Music Is History

Questlove. Abrams Image, $29.99 (336p) ISBN 978-1-4197-5143-1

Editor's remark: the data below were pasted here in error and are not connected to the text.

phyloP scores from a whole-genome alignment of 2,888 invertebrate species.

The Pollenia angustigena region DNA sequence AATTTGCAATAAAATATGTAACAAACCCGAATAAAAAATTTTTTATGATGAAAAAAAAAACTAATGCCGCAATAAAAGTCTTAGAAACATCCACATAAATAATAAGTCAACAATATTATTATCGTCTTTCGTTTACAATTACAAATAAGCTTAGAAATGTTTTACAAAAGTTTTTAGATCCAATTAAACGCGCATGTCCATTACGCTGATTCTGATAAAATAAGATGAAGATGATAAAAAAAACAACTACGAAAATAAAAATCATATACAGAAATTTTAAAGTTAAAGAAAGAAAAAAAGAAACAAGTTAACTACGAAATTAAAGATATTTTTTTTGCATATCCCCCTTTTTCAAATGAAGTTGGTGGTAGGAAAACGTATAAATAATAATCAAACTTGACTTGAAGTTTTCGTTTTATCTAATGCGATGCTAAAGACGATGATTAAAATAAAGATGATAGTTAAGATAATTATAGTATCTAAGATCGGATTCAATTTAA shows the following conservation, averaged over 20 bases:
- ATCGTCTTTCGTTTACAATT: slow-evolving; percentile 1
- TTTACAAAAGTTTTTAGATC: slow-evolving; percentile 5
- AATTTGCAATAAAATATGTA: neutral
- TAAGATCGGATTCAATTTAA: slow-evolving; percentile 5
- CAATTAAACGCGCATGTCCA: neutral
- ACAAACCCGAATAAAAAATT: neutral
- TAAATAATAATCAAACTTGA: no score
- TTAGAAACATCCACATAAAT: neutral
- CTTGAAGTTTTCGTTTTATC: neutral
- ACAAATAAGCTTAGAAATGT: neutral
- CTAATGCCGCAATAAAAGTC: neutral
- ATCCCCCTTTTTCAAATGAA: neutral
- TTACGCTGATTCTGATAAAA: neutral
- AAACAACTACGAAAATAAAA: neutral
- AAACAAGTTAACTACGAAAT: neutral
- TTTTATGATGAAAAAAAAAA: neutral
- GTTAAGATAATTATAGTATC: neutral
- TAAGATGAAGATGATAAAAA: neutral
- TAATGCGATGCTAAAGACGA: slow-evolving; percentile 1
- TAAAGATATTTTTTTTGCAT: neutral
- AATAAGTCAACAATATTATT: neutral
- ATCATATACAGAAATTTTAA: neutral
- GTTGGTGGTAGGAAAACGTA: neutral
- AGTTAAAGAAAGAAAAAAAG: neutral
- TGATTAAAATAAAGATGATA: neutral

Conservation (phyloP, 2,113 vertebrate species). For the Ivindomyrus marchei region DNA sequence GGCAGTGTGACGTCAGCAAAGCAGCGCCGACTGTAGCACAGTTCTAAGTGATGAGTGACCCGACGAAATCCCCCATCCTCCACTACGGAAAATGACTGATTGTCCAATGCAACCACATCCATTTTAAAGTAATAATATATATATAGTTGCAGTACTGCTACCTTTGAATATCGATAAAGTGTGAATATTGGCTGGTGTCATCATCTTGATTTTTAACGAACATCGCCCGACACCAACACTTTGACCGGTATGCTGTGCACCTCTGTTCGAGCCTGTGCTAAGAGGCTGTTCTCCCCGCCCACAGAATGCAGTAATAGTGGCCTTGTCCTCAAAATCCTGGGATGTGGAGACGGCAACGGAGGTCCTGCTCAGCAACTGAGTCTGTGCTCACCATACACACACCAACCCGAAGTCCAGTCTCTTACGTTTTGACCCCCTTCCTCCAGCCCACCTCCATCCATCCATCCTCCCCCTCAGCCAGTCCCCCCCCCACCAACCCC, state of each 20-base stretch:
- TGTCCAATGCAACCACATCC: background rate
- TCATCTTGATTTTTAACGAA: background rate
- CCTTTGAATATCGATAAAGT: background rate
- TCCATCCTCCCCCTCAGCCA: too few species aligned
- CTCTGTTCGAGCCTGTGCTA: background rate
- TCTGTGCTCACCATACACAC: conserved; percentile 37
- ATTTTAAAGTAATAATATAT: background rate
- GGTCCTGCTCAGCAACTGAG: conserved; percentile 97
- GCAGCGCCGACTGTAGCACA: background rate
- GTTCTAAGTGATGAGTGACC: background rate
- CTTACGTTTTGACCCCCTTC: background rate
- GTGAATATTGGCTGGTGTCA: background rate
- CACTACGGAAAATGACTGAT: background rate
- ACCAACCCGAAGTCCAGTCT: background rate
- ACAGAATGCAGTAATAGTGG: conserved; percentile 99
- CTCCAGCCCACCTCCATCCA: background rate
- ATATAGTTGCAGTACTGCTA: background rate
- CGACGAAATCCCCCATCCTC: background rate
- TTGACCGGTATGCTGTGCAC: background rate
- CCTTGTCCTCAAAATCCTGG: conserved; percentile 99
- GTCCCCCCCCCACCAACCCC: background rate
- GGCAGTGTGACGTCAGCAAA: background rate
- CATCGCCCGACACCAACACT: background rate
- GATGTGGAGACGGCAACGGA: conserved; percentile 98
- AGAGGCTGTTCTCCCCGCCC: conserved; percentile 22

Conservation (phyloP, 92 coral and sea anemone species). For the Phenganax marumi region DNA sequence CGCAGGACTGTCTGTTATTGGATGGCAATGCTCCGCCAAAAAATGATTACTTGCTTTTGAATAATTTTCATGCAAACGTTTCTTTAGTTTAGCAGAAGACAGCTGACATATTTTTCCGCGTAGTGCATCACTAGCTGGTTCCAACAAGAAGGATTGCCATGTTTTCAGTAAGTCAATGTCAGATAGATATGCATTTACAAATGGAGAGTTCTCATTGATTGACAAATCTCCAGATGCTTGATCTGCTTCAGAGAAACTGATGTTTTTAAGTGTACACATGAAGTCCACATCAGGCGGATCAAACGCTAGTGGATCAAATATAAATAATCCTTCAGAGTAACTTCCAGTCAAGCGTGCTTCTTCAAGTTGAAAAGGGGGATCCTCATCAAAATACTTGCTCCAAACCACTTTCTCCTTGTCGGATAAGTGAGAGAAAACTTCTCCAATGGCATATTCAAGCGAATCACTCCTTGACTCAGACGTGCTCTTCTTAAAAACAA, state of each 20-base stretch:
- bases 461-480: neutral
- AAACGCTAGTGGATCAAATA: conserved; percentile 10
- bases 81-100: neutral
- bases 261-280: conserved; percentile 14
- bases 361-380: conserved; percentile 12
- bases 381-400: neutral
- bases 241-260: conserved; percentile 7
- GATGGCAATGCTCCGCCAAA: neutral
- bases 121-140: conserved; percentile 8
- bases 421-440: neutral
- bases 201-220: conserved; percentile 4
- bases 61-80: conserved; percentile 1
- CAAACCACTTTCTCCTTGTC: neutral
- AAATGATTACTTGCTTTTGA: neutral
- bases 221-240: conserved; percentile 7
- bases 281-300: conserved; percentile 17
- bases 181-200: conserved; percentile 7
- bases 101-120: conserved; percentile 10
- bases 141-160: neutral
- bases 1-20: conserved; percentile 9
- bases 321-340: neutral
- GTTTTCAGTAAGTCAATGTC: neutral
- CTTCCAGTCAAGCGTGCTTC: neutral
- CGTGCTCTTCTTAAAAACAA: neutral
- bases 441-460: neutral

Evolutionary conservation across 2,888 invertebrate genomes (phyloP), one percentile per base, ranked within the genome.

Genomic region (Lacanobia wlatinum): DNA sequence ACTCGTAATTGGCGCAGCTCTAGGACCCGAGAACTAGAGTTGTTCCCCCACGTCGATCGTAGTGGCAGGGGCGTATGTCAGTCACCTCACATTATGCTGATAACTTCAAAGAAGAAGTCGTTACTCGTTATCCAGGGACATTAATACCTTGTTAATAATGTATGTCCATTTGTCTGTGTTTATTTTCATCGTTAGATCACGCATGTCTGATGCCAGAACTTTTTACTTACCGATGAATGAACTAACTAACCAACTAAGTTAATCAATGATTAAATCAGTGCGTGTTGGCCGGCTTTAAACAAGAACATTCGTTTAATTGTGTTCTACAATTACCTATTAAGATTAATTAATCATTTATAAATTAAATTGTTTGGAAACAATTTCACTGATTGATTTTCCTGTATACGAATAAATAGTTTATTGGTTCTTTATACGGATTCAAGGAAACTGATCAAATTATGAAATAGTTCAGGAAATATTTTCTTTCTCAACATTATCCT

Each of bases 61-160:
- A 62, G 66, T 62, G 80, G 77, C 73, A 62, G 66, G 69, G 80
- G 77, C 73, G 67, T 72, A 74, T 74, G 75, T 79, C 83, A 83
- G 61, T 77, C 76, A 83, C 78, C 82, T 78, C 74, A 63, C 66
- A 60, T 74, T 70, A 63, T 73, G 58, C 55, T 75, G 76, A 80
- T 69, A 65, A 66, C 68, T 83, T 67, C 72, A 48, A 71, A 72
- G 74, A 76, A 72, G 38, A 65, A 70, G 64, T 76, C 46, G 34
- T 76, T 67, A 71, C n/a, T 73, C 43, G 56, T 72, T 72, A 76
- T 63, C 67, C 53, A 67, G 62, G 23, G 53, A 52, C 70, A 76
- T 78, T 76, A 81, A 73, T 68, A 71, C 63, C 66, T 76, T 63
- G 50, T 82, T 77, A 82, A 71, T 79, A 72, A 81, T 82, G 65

“Whenever there’s a history happening, there’s more than one history happening,” writes five-time Grammy winner Questlove (Creative Quest) in this exuberant look at the last five decades of history through the lens of music. He explains how, throughout time, music has touched upon a wide range of societal, social, and racial shifts, influencing culture in instances both big and small. In an effort to examine these moments, he selects a song for each year (starting in 1971, when he was born), to unpack “what was happening in the world in general,” adding a layer of intimacy with biographical accounts of his life as a musician. The songs analyzed are quite varied: while A Taste of Honey’s 1978 hit “Boogie Oogie Oogie” may serve as the perfect encapsulation of the disco era’s carefree mindset, Steely Dan’s “Hey Nineteen” offers a more tongue-in-check lesson on aging. Conversely, Prince’s rerecorded version of “1999” registers as a failed attempt to resist change, and as a bittersweet reminder that the past is something that can’t be replicated. Richard Nixon’s presidency, “Black Power,” 9/11, and other key cultural touchstones are mentioned, with songs used as a springboard for further reflection into history and how memory actively shapes it. This stimulating work is sure to attract deep thinkers and music theorists everywhere. Agent: Marc Gerald, Europa Content. (Oct.)